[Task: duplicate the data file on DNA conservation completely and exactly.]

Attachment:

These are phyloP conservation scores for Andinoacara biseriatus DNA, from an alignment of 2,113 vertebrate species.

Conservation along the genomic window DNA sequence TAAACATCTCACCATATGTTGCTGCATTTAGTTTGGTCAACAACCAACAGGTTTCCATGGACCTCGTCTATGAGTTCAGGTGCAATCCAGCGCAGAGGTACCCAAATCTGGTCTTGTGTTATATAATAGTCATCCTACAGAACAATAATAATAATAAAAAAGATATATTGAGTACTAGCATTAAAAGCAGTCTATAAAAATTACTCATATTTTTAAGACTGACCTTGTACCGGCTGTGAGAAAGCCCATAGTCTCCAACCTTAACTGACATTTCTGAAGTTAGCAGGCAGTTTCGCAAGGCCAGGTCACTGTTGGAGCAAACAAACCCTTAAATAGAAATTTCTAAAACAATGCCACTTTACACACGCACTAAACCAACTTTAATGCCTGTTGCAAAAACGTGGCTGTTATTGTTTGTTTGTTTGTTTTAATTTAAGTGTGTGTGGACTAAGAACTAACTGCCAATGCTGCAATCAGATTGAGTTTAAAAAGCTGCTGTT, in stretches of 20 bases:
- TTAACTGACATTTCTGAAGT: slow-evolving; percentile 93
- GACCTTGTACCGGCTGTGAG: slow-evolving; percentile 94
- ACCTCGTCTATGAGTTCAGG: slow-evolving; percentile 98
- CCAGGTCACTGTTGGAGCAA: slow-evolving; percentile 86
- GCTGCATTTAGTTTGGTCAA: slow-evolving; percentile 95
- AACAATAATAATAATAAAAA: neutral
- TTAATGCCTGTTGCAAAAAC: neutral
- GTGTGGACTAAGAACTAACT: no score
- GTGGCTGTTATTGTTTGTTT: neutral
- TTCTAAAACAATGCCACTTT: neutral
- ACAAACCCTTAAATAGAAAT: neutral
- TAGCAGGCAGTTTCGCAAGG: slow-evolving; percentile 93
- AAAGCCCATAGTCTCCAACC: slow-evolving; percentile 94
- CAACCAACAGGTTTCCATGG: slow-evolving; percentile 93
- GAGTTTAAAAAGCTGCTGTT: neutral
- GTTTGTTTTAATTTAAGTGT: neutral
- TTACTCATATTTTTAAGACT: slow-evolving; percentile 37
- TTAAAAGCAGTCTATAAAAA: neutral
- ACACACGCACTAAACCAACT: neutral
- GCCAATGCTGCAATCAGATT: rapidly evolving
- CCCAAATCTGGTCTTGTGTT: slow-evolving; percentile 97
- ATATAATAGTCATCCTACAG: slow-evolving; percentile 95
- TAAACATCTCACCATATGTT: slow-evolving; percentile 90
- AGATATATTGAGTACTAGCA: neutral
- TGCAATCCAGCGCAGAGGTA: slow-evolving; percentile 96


These are phyloP conservation scores for Andinoacara biseriatus DNA, from an alignment of 2,113 vertebrate species.

Conservation along the genomic window DNA sequence TAAACATCTCACCATATGTTGCTGCATTTAGTTTGGTCAACAACCAACAGGTTTCCATGGACCTCGTCTATGAGTTCAGGTGCAATCCAGCGCAGAGGTACCCAAATCTGGTCTTGTGTTATATAATAGTCATCCTACAGAACAATAATAATAATAAAAAAGATATATTGAGTACTAGCATTAAAAGCAGTCTATAAAAATTACTCATATTTTTAAGACTGACCTTGTACCGGCTGTGAGAAAGCCCATAGTCTCCAACCTTAACTGACATTTCTGAAGTTAGCAGGCAGTTTCGCAAGGCCAGGTCACTGTTGGAGCAAACAAACCCTTAAATAGAAATTTCTAAAACAATGCCACTTTACACACGCACTAAACCAACTTTAATGCCTGTTGCAAAAACGTGGCTGTTATTGTTTGTTTGTTTGTTTTAATTTAAGTGTGTGTGGACTAAGAACTAACTGCCAATGCTGCAATCAGATTGAGTTTAAAAAGCTGCTGTT, in stretches of 20 bases:
- TTAACTGACATTTCTGAAGT: slow-evolving; percentile 93
- GACCTTGTACCGGCTGTGAG: slow-evolving; percentile 94
- ACCTCGTCTATGAGTTCAGG: slow-evolving; percentile 98
- CCAGGTCACTGTTGGAGCAA: slow-evolving; percentile 86
- GCTGCATTTAGTTTGGTCAA: slow-evolving; percentile 95
- AACAATAATAATAATAAAAA: neutral
- TTAATGCCTGTTGCAAAAAC: neutral
- GTGTGGACTAAGAACTAACT: no score
- GTGGCTGTTATTGTTTGTTT: neutral
- TTCTAAAACAATGCCACTTT: neutral
- ACAAACCCTTAAATAGAAAT: neutral
- TAGCAGGCAGTTTCGCAAGG: slow-evolving; percentile 93
- AAAGCCCATAGTCTCCAACC: slow-evolving; percentile 94
- CAACCAACAGGTTTCCATGG: slow-evolving; percentile 93
- GAGTTTAAAAAGCTGCTGTT: neutral
- GTTTGTTTTAATTTAAGTGT: neutral
- TTACTCATATTTTTAAGACT: slow-evolving; percentile 37
- TTAAAAGCAGTCTATAAAAA: neutral
- ACACACGCACTAAACCAACT: neutral
- GCCAATGCTGCAATCAGATT: rapidly evolving
- CCCAAATCTGGTCTTGTGTT: slow-evolving; percentile 97
- ATATAATAGTCATCCTACAG: slow-evolving; percentile 95
- TAAACATCTCACCATATGTT: slow-evolving; percentile 90
- AGATATATTGAGTACTAGCA: neutral
- TGCAATCCAGCGCAGAGGTA: slow-evolving; percentile 96